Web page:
Washington State: Best in Nation Rural Highways

Urban Highways we’re 23nd.  Bridges 32nd.

Washington ranks 1st in rural interstate pavement condition, 8th in fatality rate, 14th in urban interstate congestion, 23rd in urban interstate pavement condition, and 32nd in deficient bridges.

The Reason Foundation‘s (Libertarian Thinktank) full report here, Washington’s report here.

In related news, Governor Jay Inslee is considering a 3rd Special Session this fall to try and pass a Transportation Package.

Sound Transit Board Meeting: Tacoma Fares, Budget Tweaking

The Sound Transit Board meeting on June 27 covered several important issues:

1. Presentation of a report analyzing a potential fare on Tacoma Link.

The policy report looked at fares up to $2.00, and determined a $0.75 fee would generate more than enough revenue to cover collection costs. Unprofitable fare collection is one of the ST criteria for free service that Tacoma Link no longer meets.

Screenshot 2013-07-05 at 8.56.59 PM

The report estimated ridership would drop 19%, from 83,000 to 67,000 per month with the recommended fare of 75 cents. After subtracting operating costs of collection, Sound Transit would net $12,000 per month. It’d take approximately 58 months for that revenue to also cover the costs of installing fare collection methods and means, which were estimated at $709,000.

The higher fee structures outlined in the table above would take less time, but also impact rider volume. Judging by the overall reaction during the meeting, the Sound Transit board will wait to deliver a final verdict until the next few steps in the process, which consist of pricing model refinements, with special attention to low-income populations, and community outreach.

Marilyn Strickland, Tacoma mayor, stated this process will integrate with Tacoma’s reevaluation of fares and parking, while Joni Earl, chief executive officer of Sound Transit, added that outreach to stakeholders would begin right away given the board’s response. So overall it appears the final verdict is yet to come.

2. Closeout of a total of 19 small projects worth $294m, all delivered a total of $11.5m under budget. Also the Lakewood Layover is transitioning to operations, a total of approximately $3.5m under budget.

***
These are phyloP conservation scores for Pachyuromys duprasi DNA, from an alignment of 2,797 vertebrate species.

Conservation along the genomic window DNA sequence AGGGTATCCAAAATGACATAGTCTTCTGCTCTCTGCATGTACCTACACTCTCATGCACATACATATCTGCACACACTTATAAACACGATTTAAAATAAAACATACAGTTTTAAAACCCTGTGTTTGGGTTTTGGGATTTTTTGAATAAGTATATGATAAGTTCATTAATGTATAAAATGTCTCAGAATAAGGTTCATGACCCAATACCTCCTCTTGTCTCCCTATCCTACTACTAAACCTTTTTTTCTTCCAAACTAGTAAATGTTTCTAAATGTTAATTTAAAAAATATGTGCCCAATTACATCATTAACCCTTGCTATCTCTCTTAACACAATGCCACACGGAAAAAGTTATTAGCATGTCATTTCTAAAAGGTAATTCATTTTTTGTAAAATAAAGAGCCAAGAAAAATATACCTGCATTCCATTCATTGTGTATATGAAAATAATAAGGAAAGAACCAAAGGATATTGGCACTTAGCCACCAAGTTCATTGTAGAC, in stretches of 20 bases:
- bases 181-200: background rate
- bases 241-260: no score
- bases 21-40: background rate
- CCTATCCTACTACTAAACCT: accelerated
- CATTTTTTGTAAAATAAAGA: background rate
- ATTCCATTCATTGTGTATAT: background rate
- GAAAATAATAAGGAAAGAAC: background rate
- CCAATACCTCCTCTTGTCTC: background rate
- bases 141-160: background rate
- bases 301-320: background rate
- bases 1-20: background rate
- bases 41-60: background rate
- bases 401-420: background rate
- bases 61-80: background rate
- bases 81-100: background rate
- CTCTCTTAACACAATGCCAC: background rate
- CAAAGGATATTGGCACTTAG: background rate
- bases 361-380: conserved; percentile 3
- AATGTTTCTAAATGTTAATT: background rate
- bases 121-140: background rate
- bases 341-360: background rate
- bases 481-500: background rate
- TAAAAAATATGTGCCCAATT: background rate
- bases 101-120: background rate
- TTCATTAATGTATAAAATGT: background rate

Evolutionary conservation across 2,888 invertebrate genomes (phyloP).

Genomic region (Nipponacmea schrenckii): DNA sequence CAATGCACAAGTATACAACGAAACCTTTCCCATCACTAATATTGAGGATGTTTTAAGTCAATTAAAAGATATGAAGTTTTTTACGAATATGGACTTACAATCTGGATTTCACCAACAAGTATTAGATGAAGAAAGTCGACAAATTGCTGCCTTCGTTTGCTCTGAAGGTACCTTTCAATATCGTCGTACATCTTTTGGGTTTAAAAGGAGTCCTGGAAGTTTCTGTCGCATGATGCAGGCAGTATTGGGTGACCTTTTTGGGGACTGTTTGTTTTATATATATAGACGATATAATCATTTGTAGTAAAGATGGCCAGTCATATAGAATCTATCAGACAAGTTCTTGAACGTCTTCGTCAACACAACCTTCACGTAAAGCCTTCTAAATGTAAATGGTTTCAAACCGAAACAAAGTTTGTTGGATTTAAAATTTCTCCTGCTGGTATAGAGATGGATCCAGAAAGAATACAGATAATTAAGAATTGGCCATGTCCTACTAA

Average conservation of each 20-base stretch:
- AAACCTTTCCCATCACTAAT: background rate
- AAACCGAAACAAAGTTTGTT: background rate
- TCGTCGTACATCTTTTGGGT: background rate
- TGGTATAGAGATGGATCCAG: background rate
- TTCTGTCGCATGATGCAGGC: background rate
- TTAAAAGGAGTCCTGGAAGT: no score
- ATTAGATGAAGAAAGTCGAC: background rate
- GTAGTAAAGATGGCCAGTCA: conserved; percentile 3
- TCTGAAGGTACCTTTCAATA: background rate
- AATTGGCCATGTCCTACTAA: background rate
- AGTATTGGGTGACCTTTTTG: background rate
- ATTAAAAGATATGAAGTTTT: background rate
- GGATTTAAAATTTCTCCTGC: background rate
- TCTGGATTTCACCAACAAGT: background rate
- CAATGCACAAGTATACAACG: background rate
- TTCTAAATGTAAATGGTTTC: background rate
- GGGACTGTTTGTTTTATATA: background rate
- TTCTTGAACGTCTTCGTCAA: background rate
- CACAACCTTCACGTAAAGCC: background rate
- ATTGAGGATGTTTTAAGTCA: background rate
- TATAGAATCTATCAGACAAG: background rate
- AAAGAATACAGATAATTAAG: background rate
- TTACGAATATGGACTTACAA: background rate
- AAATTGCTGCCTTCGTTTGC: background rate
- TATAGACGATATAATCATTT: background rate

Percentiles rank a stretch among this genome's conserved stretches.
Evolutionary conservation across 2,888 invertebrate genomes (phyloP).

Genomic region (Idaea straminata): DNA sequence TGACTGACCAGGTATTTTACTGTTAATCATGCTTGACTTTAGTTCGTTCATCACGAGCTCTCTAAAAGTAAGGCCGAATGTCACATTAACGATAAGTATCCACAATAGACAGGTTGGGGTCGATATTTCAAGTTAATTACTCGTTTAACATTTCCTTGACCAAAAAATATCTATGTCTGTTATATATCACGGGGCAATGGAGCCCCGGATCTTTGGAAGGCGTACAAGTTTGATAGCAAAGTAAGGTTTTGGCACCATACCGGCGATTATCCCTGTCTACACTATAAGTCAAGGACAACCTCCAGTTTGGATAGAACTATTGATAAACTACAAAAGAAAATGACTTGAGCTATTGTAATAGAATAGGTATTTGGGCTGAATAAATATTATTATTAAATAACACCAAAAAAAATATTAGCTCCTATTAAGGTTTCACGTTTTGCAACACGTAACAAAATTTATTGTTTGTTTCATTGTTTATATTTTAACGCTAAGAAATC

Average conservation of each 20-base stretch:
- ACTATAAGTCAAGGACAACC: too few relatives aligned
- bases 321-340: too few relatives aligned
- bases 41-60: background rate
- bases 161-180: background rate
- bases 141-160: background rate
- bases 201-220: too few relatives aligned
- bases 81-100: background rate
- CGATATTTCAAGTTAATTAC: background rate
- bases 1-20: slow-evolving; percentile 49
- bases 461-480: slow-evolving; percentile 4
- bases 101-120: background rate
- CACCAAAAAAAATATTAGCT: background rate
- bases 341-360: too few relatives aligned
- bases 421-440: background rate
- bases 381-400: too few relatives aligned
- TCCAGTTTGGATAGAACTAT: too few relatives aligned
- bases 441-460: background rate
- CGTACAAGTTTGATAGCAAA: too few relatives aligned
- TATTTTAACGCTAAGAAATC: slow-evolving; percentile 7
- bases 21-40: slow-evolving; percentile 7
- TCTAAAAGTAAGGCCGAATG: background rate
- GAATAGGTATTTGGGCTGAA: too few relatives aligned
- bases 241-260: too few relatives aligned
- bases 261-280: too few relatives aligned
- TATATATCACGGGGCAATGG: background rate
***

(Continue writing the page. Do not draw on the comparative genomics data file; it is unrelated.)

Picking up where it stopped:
3. A staff report and resolution that would “amend the Adopted 2013 Lifetime Budget for the Sounder ST2 Fleet Expansion project from $16,296,000 to $49,530,000” as well as “the Adopted 2013 Annual Budget for the project from $4,196,000 to $15,196,000 to provide funding to purchase nine Sounder passenger vehicles.”

According to the report, the extra vehicles are necessary for additional trips due to service expansion and rider growth. The report does not explain what exactly deviates from the ST2 plan; I have an email in to Sound Transit about this question.

Another interesting note in the fiscal information section of the staff report hints that the extra strain on the Pierce subarea financial capacity (where the extra $20.9m necessary in bonds will come from) may require revision of other current plans as well:

“In addition, the issuance of $20.9 million of additional bonds will reduce the agency’s net debt service coverage, which is already forecast to be below the board’s 1.5 x coverage policy minimum. Through the program realignment, staff is monitoring agency costs and revenues, and reporting quarterly to the Board…To offset the $20.9 million of additional costs, staff will present options to the Board by the end of the first quarter of 2014 for capital and operating costs savings within the Pierce subarea, including options for reducing the scope of the ST2 Sounder maintenance base project.”

However, perhaps it’ll be worth it. The 9 coaches will expand the 14 locomotives, 40 coaches, and 18 cab cars that currently compose the Sounder fleet. Purchased from Bombardier, the coaches would be fully compatible with the current trains, and serve on the South Sounder line. This build-out of the Sound Move program, on the Sounder South and North Lines, allows for another one peak direction trip in September on the South line. 2016 and 2017 will see 3 more trips eventually added.

Making Seattle Taxis Greener and More Useful




Council President Sally Clark convened a new committee this year with Bruce Harrell and Mike O’Brien to consider changes to the Taxi and For Hire regulations. Seattle is proving itself to be a forward-thinking city by trying to adapt to radical changes in the personal transportation market caused by technological innovation (apps) and by antiquated regulations that predate the current council.

As STB has pointed out in the past, taxis are one component of a sustainable transportation ecosystem. The demand generators, including the hotel and nightlife industry, testified about the need for more options. Seattle ranks very low in taxis per capita. We are currently at 0.36, even lower than our neighbor Portland at 0.71.

The council has commissioned an independent study to see if there is demand for more taxis. I suspect that study will prove what most Seattle and King County residents already know: there are not enough taxis in this city. Assuming the study shows there is demand, I would suggest the following changes to move our city in a greener direction:

Eliminate “Deadheading”

Continue reading “Making Seattle Taxis Greener and More Useful”